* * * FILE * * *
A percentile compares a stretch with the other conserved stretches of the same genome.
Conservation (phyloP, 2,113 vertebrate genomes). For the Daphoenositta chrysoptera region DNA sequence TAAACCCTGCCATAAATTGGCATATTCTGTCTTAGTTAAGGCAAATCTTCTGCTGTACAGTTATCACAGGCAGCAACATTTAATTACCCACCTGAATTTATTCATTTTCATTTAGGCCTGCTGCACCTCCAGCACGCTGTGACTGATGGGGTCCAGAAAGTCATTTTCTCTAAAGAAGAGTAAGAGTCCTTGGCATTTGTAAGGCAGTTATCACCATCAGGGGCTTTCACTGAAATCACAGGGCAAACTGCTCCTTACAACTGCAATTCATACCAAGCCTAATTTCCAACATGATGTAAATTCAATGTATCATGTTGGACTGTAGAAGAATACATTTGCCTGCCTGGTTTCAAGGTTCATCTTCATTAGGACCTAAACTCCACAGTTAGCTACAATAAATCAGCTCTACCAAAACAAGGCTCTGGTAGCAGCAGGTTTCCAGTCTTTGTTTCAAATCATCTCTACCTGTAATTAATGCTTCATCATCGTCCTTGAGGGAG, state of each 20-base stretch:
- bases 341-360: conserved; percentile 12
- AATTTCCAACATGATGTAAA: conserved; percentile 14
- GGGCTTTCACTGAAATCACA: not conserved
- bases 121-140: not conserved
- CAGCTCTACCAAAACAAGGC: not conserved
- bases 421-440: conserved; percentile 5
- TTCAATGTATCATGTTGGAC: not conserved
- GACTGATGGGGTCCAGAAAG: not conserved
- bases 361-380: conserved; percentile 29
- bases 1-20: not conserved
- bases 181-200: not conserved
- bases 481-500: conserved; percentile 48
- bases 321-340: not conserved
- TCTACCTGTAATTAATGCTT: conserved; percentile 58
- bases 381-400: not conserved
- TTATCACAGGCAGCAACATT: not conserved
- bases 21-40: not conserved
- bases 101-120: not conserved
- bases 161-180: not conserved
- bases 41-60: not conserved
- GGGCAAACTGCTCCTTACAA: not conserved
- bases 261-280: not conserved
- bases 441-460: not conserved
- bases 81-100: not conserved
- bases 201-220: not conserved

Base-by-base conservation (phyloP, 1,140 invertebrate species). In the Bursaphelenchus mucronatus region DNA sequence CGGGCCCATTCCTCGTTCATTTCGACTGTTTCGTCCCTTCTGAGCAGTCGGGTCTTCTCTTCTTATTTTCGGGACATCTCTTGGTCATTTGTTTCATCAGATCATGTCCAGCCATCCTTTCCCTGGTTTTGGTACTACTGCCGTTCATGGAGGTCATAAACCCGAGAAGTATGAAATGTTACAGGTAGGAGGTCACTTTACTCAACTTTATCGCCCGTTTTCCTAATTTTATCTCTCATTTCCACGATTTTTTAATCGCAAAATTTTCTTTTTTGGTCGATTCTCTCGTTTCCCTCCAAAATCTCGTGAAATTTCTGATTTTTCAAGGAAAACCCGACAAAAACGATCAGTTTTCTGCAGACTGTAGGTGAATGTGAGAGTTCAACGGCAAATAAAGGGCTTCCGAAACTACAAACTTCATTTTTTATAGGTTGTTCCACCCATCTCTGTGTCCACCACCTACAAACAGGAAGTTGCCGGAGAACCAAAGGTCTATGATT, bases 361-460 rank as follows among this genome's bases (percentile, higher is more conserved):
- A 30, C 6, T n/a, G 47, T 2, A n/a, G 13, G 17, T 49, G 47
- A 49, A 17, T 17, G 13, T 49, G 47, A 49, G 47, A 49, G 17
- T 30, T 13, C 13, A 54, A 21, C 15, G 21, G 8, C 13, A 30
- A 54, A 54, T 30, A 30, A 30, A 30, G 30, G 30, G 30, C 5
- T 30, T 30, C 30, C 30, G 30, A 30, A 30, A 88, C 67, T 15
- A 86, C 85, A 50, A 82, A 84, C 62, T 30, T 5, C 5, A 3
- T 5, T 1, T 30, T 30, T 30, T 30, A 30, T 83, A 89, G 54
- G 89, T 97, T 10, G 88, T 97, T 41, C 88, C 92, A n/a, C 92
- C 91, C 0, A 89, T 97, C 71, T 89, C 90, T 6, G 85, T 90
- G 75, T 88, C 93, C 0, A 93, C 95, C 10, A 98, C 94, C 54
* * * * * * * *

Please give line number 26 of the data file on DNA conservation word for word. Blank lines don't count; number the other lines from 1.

- bases 81-100: not conserved